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#1 antonroland

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Posted 22 December 2013 - 05:09 AM

Hello Everyone

 

I am looking at renting rather than buying but as soon as I think I am close to the ultimate solution I see something unexpected...

 

So here is my dilemma...I want to take my 5D Mk III down with either my Zeiss 21 or a rented EF 24/1.4 Mk II...

 

The only available rental housing is the Ikelite and I am looking at buying the Zen 9" dome. Zen makes an Ikelite version of this dome port but what port extenders etc will have to go between housing and dome port?

 

Also, according to the Ikelite site, neither these two lenses above nor the 16-35 II can work in the Ikelite 8" dome port. Will they work with the Zen dome or do I need to scrap the Ikelite housing idea and consider Nauticam or Subal?

 

Please help!

 

Thanks very much.

 

Anton



#2 tdpriest

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Posted 22 December 2013 - 05:50 AM

Have you done any underwater photography? It's hard...

 

... rental makes sense if you are already experienced, but the rather steep and prolonged learning curve means that a novice isn't likely to be successful first time out.

 

The ergonomics of Ikelite housings are not as good as those of Sea & Sea; Aquatica and Nauticam housings are a further improvement. Subal and Seacam are better again. That's what you pay for.

 

Zen domes aren't cheap. Wide-angle lenses are difficult to match with dome ports: there are a few combinations that work well. Domes have usually been designed to work with widely available Canon (or Nikon) lenses, not those lenses that have niche applications, with the notable exception of rectilinear fisheyes. Nauticam have a guide; the retailers advertising here, particularly Reef and Backscatter, offer good advice.

 

If you are new to this game, I would suggest that the choice of lens ought to depend on what you want to shoot, not what lenses you have: the key is to fill the frame at as close an approach as diving skills, current and critter squeamishness will permit, consider the ambient light and add whatever extra colour is needed with a filter (shallow) or artificial light.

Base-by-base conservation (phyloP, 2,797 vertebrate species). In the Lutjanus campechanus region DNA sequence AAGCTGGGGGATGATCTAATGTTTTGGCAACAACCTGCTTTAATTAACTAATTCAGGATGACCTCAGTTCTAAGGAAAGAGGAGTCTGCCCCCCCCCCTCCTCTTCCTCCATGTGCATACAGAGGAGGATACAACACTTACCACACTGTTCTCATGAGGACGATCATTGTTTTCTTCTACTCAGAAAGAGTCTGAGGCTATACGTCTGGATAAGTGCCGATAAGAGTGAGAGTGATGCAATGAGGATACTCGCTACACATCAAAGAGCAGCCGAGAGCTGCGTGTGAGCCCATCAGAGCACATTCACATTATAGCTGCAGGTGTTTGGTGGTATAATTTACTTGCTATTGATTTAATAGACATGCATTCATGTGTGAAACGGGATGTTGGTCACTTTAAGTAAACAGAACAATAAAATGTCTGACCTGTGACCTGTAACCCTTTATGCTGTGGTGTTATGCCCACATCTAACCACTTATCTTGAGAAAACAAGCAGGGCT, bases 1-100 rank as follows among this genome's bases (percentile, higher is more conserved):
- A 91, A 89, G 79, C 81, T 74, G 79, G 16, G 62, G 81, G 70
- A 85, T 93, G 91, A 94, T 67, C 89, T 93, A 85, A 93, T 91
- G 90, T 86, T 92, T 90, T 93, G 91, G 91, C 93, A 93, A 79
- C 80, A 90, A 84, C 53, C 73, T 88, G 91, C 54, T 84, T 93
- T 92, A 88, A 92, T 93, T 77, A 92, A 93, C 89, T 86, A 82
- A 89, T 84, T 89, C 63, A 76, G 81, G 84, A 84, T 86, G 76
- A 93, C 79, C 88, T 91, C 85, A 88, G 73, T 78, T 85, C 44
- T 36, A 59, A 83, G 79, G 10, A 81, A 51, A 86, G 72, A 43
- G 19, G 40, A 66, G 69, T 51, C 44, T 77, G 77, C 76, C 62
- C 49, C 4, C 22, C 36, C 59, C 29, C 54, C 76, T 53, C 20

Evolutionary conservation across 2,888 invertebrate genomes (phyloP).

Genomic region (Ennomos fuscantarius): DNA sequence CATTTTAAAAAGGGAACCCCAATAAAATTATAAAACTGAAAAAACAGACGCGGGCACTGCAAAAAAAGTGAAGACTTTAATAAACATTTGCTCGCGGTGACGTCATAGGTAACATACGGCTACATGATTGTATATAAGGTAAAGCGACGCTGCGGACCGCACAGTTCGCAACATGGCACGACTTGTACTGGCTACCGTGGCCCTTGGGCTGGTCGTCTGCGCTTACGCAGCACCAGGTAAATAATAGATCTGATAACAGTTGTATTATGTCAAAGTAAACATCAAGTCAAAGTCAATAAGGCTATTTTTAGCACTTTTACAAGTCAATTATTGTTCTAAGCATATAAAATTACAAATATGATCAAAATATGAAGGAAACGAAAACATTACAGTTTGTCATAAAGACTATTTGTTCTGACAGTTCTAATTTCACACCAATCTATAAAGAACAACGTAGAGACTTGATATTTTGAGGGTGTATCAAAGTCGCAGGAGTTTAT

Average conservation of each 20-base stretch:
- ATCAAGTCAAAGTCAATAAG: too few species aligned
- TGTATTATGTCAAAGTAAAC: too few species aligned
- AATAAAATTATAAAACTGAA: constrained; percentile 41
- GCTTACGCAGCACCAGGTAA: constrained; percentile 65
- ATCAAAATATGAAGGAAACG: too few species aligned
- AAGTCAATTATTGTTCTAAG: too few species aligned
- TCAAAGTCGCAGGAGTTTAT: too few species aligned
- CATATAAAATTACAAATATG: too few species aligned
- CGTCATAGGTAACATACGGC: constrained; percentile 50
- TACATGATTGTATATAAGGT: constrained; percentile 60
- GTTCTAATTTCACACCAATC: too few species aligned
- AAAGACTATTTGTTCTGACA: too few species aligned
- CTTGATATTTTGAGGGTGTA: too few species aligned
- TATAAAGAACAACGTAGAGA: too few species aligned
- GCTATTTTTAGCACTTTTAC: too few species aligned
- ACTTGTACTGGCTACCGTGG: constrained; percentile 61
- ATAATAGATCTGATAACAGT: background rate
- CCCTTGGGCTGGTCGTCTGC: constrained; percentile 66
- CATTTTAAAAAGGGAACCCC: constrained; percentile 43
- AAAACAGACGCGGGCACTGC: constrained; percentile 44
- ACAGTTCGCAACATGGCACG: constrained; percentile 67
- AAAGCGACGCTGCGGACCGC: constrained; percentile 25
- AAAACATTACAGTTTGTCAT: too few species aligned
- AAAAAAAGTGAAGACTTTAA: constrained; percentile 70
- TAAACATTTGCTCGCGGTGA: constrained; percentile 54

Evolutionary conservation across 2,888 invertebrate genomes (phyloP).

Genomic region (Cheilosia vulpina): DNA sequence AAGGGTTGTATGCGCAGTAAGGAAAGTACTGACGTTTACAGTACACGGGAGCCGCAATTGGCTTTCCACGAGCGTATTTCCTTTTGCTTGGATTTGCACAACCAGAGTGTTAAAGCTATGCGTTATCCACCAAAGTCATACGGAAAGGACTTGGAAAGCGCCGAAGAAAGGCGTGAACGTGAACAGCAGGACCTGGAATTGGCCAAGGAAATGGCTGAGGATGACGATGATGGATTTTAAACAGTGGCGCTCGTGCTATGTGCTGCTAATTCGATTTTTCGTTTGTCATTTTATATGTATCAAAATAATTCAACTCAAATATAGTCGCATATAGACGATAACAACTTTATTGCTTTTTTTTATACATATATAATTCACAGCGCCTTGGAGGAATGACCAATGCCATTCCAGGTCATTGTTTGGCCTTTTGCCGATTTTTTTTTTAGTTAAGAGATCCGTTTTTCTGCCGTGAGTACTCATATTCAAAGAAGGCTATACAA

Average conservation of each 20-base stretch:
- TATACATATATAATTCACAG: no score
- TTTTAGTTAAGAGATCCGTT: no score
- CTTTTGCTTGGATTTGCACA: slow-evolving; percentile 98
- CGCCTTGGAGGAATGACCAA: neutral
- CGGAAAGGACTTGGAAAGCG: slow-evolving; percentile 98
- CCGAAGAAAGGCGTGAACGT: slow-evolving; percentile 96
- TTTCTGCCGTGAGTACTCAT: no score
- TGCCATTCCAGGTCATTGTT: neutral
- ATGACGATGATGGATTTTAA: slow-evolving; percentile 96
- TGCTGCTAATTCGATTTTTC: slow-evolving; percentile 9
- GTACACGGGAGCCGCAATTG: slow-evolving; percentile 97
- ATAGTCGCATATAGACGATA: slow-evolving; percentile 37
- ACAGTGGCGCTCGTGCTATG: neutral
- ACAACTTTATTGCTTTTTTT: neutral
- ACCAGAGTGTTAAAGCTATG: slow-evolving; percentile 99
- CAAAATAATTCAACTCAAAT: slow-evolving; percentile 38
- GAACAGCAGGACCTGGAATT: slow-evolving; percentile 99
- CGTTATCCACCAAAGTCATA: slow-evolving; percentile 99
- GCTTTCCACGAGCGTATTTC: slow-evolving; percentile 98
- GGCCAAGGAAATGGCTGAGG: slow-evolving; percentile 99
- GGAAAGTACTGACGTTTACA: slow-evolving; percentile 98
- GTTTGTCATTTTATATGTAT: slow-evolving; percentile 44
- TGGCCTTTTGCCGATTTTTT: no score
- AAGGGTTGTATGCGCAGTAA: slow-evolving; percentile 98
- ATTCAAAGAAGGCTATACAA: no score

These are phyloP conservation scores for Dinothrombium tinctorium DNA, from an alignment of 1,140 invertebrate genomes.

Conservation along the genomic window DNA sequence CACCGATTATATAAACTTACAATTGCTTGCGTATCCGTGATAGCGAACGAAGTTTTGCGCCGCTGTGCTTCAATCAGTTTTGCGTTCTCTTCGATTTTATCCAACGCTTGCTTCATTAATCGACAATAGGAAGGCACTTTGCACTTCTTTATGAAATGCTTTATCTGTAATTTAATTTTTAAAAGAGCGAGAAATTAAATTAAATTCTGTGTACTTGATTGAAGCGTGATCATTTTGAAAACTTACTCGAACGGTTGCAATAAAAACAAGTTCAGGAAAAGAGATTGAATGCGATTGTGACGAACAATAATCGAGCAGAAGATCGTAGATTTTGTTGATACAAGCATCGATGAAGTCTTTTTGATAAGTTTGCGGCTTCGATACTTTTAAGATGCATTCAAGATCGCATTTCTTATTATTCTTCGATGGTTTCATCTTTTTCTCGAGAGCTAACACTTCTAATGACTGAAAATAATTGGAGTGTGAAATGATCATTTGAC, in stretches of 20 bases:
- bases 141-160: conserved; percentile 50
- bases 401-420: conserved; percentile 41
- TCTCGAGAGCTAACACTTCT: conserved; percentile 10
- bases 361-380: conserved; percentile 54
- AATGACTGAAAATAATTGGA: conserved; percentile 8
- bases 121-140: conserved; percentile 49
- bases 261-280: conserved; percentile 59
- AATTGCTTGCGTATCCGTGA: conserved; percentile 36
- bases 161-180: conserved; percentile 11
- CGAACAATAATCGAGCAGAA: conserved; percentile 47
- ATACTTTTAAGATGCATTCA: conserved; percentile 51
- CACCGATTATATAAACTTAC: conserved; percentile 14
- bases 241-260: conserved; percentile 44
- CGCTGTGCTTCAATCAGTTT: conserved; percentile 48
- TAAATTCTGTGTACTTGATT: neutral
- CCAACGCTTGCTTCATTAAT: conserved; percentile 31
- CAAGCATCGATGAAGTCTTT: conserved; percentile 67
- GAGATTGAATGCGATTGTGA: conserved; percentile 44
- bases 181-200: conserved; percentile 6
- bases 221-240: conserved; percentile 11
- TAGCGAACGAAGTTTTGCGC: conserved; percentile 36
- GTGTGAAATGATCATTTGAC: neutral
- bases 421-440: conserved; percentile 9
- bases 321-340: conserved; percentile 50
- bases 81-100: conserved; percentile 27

Edited by tdpriest, 22 December 2013 - 06:03 AM.


#3 antonroland

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Posted 22 December 2013 - 07:25 AM

Thanks for the response.

 

I often wonder if it is worth the trouble and expense...maybe I should just go with a cheap option like the Sony RX-100 in a Nautican housing with a wide angle lens attachment.

 

I would like to do ambient wide stuff but our waters are green and rarely clean...on any given day there are 4-5 divers with small compacts

 

on the boat  doing the pop-up flash macro thing...not what I want to do...

 

Oh well...back to the drawing board then.

 

Maybe the 21 Zeiss and the Zen 9" dome might match?



#4 dpaustex

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Posted 10 February 2014 - 09:20 PM

I can  tell you for a fact the 16-35 will NOT fit in an Ikelite housing (I had to sell my 16-35 because of that). Otherwise, great housing.

 

I'd recommend renting all of the equipment, versus buying mismatched pieces, IMHO.



#5 Overexposed Seahorse

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Posted 25 February 2014 - 12:40 PM

Personally I would not risk taking down a camera like the 5D3 in a rented housing, it is too valuable a camera and you don't know how well looked after the housing has been. The problem with Ikelite is that they have a smaller port opening than the other manuafacturers, so the larger lenses don't fit through. I believe this is the case with any port on the housing. 

 

If this is your first underwater camera, then I would start with something simpler, such as the sony you mention, or a Micro 4/3 camera, so that you can find out what you want/need in the camera. For instance, you may find that a 24mm lens is not wide enough for underwater wide angle, something like 18mm may be better, but thats a personal decision. 

 

If you can get a lens that fits in the ikelite housing to rent then it is a better suggestion as a whole new nauticam etc. housing is pretty expensive. Ikelite housings tend to be slightly more bulky than other housings because of how they're made, so make sure that you are happy to carry around a large and heavy housing on your dives before you make a decision!